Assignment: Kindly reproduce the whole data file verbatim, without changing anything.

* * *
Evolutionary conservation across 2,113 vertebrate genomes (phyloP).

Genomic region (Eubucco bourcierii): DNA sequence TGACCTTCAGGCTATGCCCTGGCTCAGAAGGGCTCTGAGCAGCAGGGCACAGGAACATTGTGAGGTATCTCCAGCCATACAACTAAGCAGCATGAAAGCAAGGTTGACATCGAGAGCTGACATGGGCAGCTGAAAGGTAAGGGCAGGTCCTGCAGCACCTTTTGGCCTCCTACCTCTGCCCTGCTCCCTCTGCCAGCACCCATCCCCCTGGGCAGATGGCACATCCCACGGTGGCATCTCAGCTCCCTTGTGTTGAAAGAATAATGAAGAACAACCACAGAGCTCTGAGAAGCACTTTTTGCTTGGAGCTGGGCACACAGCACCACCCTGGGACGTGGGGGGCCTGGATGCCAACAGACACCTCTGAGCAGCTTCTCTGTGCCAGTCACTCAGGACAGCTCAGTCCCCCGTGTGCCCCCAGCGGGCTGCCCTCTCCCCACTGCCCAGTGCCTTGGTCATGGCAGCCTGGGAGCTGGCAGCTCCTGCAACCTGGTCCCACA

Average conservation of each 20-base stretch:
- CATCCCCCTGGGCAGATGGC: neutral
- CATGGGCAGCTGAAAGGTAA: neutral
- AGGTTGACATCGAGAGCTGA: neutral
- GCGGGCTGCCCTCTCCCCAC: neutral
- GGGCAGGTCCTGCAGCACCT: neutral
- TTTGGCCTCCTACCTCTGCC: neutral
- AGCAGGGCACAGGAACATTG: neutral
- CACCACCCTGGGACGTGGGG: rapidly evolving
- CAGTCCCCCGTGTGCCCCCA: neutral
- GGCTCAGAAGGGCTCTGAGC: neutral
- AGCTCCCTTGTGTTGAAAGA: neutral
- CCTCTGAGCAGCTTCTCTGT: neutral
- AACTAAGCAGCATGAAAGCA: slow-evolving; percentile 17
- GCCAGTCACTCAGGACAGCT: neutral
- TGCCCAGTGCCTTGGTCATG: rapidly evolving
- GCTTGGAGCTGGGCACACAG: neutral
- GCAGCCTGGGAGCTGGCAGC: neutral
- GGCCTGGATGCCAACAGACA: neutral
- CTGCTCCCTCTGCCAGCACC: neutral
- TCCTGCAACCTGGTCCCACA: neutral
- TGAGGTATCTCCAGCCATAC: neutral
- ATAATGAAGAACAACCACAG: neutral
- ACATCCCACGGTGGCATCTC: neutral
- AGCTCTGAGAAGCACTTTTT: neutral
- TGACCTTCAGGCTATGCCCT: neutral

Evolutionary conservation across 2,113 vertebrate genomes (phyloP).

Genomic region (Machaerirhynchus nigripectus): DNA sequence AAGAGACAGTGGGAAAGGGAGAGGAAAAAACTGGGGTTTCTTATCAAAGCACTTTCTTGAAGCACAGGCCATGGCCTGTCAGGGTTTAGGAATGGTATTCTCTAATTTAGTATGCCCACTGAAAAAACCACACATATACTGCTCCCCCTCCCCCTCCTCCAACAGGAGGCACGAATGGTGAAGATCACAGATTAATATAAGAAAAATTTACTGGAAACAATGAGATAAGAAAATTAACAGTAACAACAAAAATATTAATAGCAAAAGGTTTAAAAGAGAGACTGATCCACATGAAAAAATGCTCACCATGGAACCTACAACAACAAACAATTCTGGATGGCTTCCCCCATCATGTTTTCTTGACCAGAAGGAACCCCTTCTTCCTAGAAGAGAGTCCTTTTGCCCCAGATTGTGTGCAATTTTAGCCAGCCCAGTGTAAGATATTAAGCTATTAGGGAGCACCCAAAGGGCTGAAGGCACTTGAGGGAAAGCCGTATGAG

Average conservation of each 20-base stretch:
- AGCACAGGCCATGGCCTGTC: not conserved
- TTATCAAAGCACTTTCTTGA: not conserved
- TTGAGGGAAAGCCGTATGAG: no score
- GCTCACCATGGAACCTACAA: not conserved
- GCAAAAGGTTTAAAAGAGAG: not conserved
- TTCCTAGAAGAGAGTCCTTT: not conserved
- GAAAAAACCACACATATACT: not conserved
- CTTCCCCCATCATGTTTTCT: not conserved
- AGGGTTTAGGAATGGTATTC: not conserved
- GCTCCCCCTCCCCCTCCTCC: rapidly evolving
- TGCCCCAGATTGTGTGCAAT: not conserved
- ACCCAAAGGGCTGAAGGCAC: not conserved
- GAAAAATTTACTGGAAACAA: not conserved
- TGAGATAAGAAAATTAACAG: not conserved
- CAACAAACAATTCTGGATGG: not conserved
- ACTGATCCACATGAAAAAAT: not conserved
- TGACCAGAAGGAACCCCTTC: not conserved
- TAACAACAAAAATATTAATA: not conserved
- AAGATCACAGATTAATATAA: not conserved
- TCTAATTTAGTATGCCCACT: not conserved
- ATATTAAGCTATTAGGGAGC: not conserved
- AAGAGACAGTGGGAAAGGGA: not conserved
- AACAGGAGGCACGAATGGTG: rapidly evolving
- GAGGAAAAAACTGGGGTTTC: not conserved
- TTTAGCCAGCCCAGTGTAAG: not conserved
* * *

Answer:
Evolutionary conservation across 2,113 vertebrate genomes (phyloP).

Genomic region (Eubucco bourcierii): DNA sequence TGACCTTCAGGCTATGCCCTGGCTCAGAAGGGCTCTGAGCAGCAGGGCACAGGAACATTGTGAGGTATCTCCAGCCATACAACTAAGCAGCATGAAAGCAAGGTTGACATCGAGAGCTGACATGGGCAGCTGAAAGGTAAGGGCAGGTCCTGCAGCACCTTTTGGCCTCCTACCTCTGCCCTGCTCCCTCTGCCAGCACCCATCCCCCTGGGCAGATGGCACATCCCACGGTGGCATCTCAGCTCCCTTGTGTTGAAAGAATAATGAAGAACAACCACAGAGCTCTGAGAAGCACTTTTTGCTTGGAGCTGGGCACACAGCACCACCCTGGGACGTGGGGGGCCTGGATGCCAACAGACACCTCTGAGCAGCTTCTCTGTGCCAGTCACTCAGGACAGCTCAGTCCCCCGTGTGCCCCCAGCGGGCTGCCCTCTCCCCACTGCCCAGTGCCTTGGTCATGGCAGCCTGGGAGCTGGCAGCTCCTGCAACCTGGTCCCACA

Average conservation of each 20-base stretch:
- CATCCCCCTGGGCAGATGGC: neutral
- CATGGGCAGCTGAAAGGTAA: neutral
- AGGTTGACATCGAGAGCTGA: neutral
- GCGGGCTGCCCTCTCCCCAC: neutral
- GGGCAGGTCCTGCAGCACCT: neutral
- TTTGGCCTCCTACCTCTGCC: neutral
- AGCAGGGCACAGGAACATTG: neutral
- CACCACCCTGGGACGTGGGG: rapidly evolving
- CAGTCCCCCGTGTGCCCCCA: neutral
- GGCTCAGAAGGGCTCTGAGC: neutral
- AGCTCCCTTGTGTTGAAAGA: neutral
- CCTCTGAGCAGCTTCTCTGT: neutral
- AACTAAGCAGCATGAAAGCA: slow-evolving; percentile 17
- GCCAGTCACTCAGGACAGCT: neutral
- TGCCCAGTGCCTTGGTCATG: rapidly evolving
- GCTTGGAGCTGGGCACACAG: neutral
- GCAGCCTGGGAGCTGGCAGC: neutral
- GGCCTGGATGCCAACAGACA: neutral
- CTGCTCCCTCTGCCAGCACC: neutral
- TCCTGCAACCTGGTCCCACA: neutral
- TGAGGTATCTCCAGCCATAC: neutral
- ATAATGAAGAACAACCACAG: neutral
- ACATCCCACGGTGGCATCTC: neutral
- AGCTCTGAGAAGCACTTTTT: neutral
- TGACCTTCAGGCTATGCCCT: neutral

Evolutionary conservation across 2,113 vertebrate genomes (phyloP).

Genomic region (Machaerirhynchus nigripectus): DNA sequence AAGAGACAGTGGGAAAGGGAGAGGAAAAAACTGGGGTTTCTTATCAAAGCACTTTCTTGAAGCACAGGCCATGGCCTGTCAGGGTTTAGGAATGGTATTCTCTAATTTAGTATGCCCACTGAAAAAACCACACATATACTGCTCCCCCTCCCCCTCCTCCAACAGGAGGCACGAATGGTGAAGATCACAGATTAATATAAGAAAAATTTACTGGAAACAATGAGATAAGAAAATTAACAGTAACAACAAAAATATTAATAGCAAAAGGTTTAAAAGAGAGACTGATCCACATGAAAAAATGCTCACCATGGAACCTACAACAACAAACAATTCTGGATGGCTTCCCCCATCATGTTTTCTTGACCAGAAGGAACCCCTTCTTCCTAGAAGAGAGTCCTTTTGCCCCAGATTGTGTGCAATTTTAGCCAGCCCAGTGTAAGATATTAAGCTATTAGGGAGCACCCAAAGGGCTGAAGGCACTTGAGGGAAAGCCGTATGAG

Average conservation of each 20-base stretch:
- AGCACAGGCCATGGCCTGTC: not conserved
- TTATCAAAGCACTTTCTTGA: not conserved
- TTGAGGGAAAGCCGTATGAG: no score
- GCTCACCATGGAACCTACAA: not conserved
- GCAAAAGGTTTAAAAGAGAG: not conserved
- TTCCTAGAAGAGAGTCCTTT: not conserved
- GAAAAAACCACACATATACT: not conserved
- CTTCCCCCATCATGTTTTCT: not conserved
- AGGGTTTAGGAATGGTATTC: not conserved
- GCTCCCCCTCCCCCTCCTCC: rapidly evolving
- TGCCCCAGATTGTGTGCAAT: not conserved
- ACCCAAAGGGCTGAAGGCAC: not conserved
- GAAAAATTTACTGGAAACAA: not conserved
- TGAGATAAGAAAATTAACAG: not conserved
- CAACAAACAATTCTGGATGG: not conserved
- ACTGATCCACATGAAAAAAT: not conserved
- TGACCAGAAGGAACCCCTTC: not conserved
- TAACAACAAAAATATTAATA: not conserved
- AAGATCACAGATTAATATAA: not conserved
- TCTAATTTAGTATGCCCACT: not conserved
- ATATTAAGCTATTAGGGAGC: not conserved
- AAGAGACAGTGGGAAAGGGA: not conserved
- AACAGGAGGCACGAATGGTG: rapidly evolving
- GAGGAAAAAACTGGGGTTTC: not conserved
- TTTAGCCAGCCCAGTGTAAG: not conserved